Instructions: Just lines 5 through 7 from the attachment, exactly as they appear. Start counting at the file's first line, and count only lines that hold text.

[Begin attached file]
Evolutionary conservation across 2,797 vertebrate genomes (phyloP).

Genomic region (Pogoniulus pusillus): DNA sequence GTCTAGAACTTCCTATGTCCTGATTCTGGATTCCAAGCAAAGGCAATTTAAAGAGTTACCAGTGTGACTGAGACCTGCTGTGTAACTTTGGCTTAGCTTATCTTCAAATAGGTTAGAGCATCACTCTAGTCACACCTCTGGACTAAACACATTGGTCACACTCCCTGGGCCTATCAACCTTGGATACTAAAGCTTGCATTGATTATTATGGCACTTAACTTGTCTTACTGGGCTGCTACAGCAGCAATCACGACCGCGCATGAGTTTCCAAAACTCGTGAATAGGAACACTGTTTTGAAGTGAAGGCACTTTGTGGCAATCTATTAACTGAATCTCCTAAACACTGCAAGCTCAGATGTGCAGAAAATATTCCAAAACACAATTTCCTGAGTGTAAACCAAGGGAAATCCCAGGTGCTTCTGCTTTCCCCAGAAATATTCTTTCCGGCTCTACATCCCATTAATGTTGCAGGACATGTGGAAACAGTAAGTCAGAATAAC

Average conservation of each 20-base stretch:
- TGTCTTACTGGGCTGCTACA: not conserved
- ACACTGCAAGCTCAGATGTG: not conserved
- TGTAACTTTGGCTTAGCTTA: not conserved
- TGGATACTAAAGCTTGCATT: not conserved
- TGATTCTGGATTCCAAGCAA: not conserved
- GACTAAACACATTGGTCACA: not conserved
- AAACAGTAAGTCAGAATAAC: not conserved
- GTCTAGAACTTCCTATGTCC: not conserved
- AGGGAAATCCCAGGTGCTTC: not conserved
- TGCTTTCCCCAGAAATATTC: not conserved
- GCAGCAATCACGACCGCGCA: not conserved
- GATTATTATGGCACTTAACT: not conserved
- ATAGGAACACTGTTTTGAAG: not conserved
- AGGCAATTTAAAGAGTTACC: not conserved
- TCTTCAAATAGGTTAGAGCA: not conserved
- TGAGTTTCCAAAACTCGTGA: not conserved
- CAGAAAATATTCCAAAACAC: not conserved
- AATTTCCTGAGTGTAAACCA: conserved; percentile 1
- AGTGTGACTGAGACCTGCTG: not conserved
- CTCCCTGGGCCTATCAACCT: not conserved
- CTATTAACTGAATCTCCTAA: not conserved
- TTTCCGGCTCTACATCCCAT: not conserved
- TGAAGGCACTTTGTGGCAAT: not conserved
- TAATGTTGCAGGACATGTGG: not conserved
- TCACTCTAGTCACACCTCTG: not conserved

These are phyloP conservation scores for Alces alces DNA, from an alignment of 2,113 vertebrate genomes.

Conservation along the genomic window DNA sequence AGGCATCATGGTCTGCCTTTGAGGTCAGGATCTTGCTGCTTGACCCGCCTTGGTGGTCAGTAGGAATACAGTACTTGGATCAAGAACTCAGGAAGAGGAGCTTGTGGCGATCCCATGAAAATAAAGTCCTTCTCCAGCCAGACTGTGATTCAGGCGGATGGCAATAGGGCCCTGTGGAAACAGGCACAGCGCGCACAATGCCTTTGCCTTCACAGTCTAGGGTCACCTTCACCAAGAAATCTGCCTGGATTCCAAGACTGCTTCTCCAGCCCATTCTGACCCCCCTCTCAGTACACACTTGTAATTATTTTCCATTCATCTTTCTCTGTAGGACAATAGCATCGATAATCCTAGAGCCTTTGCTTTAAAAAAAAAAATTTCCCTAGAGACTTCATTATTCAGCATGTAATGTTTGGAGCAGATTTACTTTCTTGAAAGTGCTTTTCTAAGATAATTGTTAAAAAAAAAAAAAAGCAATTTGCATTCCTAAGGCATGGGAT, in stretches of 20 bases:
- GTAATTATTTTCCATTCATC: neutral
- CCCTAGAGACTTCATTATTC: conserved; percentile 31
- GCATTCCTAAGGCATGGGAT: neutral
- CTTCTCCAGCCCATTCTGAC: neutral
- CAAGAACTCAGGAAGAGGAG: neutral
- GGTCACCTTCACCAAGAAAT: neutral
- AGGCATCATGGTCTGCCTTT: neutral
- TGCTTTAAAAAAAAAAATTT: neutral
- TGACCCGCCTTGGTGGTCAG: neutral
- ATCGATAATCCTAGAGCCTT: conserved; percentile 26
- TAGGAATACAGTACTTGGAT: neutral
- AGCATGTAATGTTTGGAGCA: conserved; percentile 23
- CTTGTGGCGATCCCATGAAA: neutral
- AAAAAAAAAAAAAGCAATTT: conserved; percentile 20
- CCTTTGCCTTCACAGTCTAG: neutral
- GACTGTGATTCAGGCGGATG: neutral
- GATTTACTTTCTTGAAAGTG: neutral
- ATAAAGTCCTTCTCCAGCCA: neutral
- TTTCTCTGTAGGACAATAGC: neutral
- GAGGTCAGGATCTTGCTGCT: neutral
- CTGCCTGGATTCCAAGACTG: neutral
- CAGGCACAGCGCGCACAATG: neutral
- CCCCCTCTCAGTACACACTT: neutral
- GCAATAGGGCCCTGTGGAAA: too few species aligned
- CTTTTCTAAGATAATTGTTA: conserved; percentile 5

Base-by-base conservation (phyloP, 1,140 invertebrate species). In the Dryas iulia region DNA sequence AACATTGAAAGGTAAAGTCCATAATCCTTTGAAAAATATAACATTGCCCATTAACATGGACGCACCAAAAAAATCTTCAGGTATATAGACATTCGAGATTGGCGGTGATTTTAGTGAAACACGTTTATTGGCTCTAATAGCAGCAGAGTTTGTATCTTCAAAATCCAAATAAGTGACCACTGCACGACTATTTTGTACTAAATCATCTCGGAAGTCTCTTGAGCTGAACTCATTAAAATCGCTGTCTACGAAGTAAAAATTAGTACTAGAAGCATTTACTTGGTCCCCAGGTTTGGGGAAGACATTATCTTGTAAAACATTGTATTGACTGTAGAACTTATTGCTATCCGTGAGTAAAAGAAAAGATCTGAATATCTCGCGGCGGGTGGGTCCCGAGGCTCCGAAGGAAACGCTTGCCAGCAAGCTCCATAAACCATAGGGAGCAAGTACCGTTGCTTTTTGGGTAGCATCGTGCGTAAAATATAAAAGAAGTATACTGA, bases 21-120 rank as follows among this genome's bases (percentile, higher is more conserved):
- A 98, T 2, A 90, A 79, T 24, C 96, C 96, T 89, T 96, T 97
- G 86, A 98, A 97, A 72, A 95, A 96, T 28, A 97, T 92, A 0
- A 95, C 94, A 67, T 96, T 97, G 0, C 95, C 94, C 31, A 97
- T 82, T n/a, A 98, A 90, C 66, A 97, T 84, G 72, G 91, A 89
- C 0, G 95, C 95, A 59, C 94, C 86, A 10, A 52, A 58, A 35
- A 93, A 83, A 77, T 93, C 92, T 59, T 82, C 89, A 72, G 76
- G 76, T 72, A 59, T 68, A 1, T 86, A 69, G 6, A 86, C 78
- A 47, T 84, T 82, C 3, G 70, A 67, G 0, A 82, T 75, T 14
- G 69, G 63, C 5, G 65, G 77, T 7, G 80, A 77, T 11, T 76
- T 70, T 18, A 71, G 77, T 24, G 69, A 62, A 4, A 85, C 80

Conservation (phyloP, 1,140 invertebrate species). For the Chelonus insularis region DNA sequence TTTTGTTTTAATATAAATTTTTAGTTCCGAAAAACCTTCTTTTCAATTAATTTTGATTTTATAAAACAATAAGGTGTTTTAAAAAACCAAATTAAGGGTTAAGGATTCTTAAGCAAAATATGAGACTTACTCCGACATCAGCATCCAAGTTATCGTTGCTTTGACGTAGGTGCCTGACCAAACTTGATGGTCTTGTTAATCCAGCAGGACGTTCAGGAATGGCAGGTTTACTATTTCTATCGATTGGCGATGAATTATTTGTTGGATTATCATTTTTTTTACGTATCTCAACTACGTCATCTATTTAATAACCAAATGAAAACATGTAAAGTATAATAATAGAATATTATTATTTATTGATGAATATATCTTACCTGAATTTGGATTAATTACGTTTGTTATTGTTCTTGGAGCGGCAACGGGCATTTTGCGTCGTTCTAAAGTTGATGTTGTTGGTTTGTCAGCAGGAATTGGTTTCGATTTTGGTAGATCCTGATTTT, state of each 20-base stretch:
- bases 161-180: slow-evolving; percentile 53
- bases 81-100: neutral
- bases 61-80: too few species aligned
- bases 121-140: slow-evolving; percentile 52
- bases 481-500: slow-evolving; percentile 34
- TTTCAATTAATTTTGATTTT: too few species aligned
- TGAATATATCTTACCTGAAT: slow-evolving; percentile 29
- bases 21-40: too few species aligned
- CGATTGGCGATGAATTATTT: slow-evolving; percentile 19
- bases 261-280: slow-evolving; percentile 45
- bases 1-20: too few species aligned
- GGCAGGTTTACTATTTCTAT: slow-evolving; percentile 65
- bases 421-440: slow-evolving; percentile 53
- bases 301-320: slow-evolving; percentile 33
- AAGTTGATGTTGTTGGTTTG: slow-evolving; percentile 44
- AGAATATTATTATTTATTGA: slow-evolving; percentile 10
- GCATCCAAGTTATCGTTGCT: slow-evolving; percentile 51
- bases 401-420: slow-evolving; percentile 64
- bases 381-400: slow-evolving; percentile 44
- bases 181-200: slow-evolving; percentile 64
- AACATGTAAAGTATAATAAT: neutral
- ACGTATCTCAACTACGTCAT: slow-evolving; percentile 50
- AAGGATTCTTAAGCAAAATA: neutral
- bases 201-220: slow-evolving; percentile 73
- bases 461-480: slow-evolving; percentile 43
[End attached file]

- ACACTGCAAGCTCAGATGTG: not conserved
- TGTAACTTTGGCTTAGCTTA: not conserved
- TGGATACTAAAGCTTGCATT: not conserved